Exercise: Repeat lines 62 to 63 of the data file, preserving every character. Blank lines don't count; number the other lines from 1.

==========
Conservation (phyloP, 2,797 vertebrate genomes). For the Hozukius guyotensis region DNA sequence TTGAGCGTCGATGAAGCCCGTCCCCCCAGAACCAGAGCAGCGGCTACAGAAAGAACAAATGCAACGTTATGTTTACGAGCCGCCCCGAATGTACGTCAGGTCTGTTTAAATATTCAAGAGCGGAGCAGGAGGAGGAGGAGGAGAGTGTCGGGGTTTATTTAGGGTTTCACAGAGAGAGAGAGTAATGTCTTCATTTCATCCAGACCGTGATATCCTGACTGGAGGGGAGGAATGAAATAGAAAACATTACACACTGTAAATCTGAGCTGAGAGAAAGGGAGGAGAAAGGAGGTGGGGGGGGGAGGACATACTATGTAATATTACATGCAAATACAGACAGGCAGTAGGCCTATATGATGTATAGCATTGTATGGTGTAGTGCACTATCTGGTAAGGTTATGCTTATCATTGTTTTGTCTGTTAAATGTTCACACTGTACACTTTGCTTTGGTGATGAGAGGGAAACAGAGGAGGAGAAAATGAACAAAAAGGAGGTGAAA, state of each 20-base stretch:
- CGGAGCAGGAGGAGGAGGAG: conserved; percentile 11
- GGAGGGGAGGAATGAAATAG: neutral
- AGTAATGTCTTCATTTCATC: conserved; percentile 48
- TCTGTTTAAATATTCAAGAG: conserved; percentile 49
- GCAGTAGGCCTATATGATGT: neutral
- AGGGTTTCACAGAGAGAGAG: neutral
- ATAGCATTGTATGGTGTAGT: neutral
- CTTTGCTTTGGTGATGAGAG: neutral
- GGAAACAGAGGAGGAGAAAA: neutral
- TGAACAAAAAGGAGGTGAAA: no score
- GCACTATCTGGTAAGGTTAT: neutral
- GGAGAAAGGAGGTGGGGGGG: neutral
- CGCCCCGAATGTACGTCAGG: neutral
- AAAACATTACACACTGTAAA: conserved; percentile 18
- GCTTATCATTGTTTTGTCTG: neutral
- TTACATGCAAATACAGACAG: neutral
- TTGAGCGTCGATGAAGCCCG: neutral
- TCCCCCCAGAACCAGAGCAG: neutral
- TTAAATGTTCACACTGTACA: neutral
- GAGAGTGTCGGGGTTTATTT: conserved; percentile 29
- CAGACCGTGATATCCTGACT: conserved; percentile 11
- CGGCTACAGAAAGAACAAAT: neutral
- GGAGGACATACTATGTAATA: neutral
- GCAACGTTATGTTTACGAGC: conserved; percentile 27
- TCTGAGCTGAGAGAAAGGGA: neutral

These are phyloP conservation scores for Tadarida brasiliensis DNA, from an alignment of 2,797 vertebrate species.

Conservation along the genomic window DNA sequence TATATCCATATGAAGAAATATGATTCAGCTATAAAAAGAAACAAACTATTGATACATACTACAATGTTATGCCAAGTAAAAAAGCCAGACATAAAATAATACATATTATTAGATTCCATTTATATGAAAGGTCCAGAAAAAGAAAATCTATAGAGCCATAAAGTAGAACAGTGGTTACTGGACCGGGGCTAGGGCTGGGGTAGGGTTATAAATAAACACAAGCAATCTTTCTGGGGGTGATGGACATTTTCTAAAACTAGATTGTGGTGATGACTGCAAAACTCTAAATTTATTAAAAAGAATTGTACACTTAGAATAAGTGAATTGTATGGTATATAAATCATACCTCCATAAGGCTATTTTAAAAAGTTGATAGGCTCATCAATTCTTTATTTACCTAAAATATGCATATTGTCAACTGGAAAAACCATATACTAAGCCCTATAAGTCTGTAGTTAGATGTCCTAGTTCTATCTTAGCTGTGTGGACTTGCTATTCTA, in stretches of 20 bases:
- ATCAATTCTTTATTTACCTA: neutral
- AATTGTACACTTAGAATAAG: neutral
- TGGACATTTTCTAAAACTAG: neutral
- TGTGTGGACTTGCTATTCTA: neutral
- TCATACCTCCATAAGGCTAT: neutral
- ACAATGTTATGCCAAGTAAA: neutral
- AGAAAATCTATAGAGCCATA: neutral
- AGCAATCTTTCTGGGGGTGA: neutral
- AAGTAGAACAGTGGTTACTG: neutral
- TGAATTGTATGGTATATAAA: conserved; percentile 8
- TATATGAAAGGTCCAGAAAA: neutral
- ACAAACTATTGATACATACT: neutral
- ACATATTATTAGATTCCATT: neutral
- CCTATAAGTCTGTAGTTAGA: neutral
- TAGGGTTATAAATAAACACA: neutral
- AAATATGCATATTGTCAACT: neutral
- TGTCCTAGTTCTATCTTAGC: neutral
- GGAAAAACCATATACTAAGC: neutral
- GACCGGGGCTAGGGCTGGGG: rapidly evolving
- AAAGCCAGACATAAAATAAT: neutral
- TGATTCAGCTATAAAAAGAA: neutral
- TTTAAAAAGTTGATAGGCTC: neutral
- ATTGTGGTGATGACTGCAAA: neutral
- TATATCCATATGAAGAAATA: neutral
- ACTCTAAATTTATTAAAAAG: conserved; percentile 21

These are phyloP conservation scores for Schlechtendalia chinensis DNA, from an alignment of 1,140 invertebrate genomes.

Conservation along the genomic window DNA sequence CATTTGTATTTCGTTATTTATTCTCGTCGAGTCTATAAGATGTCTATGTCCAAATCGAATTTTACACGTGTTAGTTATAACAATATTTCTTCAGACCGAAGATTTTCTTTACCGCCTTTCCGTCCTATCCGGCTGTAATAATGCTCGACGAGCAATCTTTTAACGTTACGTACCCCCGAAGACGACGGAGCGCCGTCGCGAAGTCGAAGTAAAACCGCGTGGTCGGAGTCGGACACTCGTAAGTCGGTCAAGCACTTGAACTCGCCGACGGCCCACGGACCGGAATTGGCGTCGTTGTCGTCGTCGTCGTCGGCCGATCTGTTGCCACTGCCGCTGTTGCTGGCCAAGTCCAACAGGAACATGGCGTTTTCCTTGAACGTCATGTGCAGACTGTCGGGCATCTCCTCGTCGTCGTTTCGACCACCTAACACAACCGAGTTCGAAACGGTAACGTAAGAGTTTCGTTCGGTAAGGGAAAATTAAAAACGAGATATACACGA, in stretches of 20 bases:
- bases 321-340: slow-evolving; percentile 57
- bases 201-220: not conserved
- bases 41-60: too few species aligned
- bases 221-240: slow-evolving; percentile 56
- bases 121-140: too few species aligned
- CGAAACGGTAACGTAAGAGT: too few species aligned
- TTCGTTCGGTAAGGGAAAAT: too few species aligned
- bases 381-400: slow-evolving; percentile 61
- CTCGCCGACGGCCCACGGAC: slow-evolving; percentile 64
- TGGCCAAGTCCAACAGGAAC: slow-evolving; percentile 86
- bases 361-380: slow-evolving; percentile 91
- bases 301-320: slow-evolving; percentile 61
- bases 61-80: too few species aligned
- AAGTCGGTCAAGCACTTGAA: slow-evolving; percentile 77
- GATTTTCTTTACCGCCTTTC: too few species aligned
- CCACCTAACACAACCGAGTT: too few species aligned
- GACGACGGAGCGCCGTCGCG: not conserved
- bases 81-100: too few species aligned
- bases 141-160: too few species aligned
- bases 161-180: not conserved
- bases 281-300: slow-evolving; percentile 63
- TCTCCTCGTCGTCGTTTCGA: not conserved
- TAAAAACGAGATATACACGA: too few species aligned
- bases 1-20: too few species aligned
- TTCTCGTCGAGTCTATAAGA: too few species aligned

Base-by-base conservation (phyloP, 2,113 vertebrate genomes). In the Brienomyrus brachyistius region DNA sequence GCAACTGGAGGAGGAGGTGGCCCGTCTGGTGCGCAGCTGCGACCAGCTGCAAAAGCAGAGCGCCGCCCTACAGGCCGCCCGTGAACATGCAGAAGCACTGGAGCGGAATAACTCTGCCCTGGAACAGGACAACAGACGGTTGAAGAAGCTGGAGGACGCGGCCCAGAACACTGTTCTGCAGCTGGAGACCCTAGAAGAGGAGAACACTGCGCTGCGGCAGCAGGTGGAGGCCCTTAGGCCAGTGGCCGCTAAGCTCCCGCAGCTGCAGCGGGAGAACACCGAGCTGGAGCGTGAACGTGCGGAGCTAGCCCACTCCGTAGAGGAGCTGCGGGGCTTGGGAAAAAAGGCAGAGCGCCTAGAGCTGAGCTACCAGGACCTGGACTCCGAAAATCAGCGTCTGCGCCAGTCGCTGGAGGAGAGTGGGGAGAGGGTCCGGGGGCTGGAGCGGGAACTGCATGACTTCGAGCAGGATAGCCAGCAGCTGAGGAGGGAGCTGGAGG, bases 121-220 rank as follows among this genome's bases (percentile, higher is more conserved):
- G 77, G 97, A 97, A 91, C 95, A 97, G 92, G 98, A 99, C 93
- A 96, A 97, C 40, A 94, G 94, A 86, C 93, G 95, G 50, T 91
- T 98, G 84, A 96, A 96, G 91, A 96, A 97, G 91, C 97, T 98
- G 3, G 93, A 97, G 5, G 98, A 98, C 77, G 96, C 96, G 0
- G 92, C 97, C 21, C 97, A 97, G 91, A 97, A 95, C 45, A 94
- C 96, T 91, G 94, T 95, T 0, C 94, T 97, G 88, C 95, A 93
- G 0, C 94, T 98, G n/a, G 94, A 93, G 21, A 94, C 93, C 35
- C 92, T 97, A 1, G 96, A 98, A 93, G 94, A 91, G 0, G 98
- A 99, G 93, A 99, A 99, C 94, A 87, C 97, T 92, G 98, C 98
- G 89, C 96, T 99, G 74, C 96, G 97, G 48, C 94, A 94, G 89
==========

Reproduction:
- TTCGTTCGGTAAGGGAAAAT: too few species aligned
- bases 381-400: slow-evolving; percentile 61